Martin Henry Dawson
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Martin Henry Dawson (6 August 1896 – 27 April 1945) was a Canadian-born researcher who made important contributions in the fields of infectious diseases.
Dawson was born in Truro, Nova Scotia, a grandson of John Barnhill Dickie and educated at Dalhousie University and McGill University. His research included studies on the transformation of pneumococci and on the biological variants of the streptococcus and other microorganisms. Dawson's studies on the nature and treatment of arthritis made him a recognized authority in this disorder. He was a pioneer in penicillin therapy, and was the first in the world to prepare it and use it in human disease. This included the successful treatment of bacterial endocarditis with penicillin, and the use of gold salts in the treatment of rheumatoid arthritis.
Dawson became the first person in history to stick a needle full of an antibiotic (penicillin) into a patient, on October 16, 1940.
After he had graduated Dalhousie University in Halifax with a BA in 1916 he started serving in the Canadian forces in the First World War. Pte. M. Henry Dawson was with No. 7 Stationary Hospital at La Harve, France. He became a Capt. in the Nova Scotia Reg’t of Canadian Army Medical Corps. He was wounded in 1917 and again in 1918 and was awarded the Military Cross in 1917.
Career as a researcher
Following the war Dawson attended McGill University in Quebec and received his M.D. degree in 1923. After graduating in Medicine he worked at the Royal Victoria Hospital in Montreal. In 1926 he was appointed a National Research Fellow, assigned to the Rockefeller Institute in New York.
As a National Research Council fellow he worked with Oswald Avery at the Rockefeller Institute. Over Avery's strong objections, Dawson recreated Fred Griffith's discovery that a soluble substance from dead bacteria of one type can effect a repeatable and inheritable change in bacteria of another type - a process Dawson termed transformation in his six articles on the subject - in which he was the first person in history to put the substance to work in a test tube and even to partially extract it. The phrase stuck and eventually Avery along with Colin Munro MacLeod proved the substance was in fact DNA.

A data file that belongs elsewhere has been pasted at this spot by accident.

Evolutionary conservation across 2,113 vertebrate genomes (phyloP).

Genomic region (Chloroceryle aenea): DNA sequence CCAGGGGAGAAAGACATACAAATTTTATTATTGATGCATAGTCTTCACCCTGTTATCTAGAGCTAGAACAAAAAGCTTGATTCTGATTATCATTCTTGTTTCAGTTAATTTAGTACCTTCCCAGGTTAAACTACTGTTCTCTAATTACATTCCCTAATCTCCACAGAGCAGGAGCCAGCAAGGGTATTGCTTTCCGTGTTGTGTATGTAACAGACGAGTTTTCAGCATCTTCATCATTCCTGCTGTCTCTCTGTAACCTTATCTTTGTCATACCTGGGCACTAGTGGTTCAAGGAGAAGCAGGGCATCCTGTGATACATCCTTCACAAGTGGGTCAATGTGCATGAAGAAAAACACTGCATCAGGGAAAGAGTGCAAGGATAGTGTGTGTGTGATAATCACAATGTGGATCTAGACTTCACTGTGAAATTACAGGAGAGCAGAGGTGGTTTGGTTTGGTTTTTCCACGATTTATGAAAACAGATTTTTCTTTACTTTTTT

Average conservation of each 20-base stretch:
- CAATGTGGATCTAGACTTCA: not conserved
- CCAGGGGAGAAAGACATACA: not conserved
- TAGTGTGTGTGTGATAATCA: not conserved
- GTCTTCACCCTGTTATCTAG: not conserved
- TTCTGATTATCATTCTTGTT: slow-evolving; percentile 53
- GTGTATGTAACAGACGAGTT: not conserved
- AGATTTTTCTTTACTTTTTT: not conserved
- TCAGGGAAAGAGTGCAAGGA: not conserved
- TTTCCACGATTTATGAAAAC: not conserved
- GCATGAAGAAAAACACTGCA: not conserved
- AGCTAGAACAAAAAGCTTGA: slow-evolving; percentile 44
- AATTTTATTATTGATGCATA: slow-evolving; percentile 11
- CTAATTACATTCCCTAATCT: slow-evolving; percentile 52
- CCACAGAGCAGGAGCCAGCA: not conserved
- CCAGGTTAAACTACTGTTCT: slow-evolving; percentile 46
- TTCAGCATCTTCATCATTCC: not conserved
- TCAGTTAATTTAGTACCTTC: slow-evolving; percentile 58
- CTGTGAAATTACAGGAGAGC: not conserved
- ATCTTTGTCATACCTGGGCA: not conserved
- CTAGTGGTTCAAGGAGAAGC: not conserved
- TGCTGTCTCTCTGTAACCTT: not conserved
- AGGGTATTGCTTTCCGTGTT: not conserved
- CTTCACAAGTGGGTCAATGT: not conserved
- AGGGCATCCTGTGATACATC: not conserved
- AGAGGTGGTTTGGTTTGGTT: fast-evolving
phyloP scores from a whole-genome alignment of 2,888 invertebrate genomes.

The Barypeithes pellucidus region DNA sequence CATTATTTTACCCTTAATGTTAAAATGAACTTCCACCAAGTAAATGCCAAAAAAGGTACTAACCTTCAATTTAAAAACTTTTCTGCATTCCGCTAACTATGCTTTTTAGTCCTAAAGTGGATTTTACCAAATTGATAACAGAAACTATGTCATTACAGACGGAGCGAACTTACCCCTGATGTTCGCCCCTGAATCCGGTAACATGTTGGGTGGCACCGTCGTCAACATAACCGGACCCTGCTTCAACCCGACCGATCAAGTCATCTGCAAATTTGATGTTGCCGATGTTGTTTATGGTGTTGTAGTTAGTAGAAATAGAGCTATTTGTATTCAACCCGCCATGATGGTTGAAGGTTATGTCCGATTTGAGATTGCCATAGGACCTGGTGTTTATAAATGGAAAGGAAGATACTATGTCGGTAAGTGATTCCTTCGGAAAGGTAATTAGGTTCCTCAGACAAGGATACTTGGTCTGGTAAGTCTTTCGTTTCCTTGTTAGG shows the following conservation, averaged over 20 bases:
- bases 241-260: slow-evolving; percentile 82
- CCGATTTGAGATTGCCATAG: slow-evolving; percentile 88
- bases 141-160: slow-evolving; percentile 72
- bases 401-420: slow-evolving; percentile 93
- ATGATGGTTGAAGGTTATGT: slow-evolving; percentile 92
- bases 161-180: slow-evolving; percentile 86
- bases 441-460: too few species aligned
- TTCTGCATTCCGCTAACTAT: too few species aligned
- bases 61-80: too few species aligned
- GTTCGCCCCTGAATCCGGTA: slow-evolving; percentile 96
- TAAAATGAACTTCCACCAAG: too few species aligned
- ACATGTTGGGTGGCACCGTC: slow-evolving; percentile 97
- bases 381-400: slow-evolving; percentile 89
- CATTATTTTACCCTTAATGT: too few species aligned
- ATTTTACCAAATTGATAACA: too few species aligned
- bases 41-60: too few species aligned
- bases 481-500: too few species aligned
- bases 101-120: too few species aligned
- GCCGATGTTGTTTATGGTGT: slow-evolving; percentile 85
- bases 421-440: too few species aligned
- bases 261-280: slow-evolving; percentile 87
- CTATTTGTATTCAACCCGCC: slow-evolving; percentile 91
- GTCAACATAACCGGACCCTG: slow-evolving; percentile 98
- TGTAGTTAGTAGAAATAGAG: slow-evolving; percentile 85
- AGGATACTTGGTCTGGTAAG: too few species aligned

In 1929 Dawson became associated with the Presbyterian Hospital and the Department of Medicine at Columbia University.
In 1942 Dawson became the victim of myasthenia gravis, a chronic progressively disabling disease.
- 1916 B.A. Dalhousie University
- 1923 M.D. McGill University
- 1923 C.M. McGill University
- 1923-1924 Demonstrator in Pathology and Bacteriology, McGill University. Externe in Pathology, Royal Victoria Hospital.
- 1924-1925 Instructor in Pathology and Bacteriology, University of Louisville.
- 1925-1926 Assistant Resident Physician, Royal Victoria Hospital.
- 1926-1928 National Research Council Fellow in Medicine. Rockefeller Institute.
- 1928-1929 Assistant, Rockefeller Institute.
- 1929-1930 Associate in Medicine, College of Physicians and Surgeons.
- 1929- Assistant Attending Physician, Presbyterian Hospital.
- 1930- Assistant Professor of Medicine, College of Physicians and Surgeons.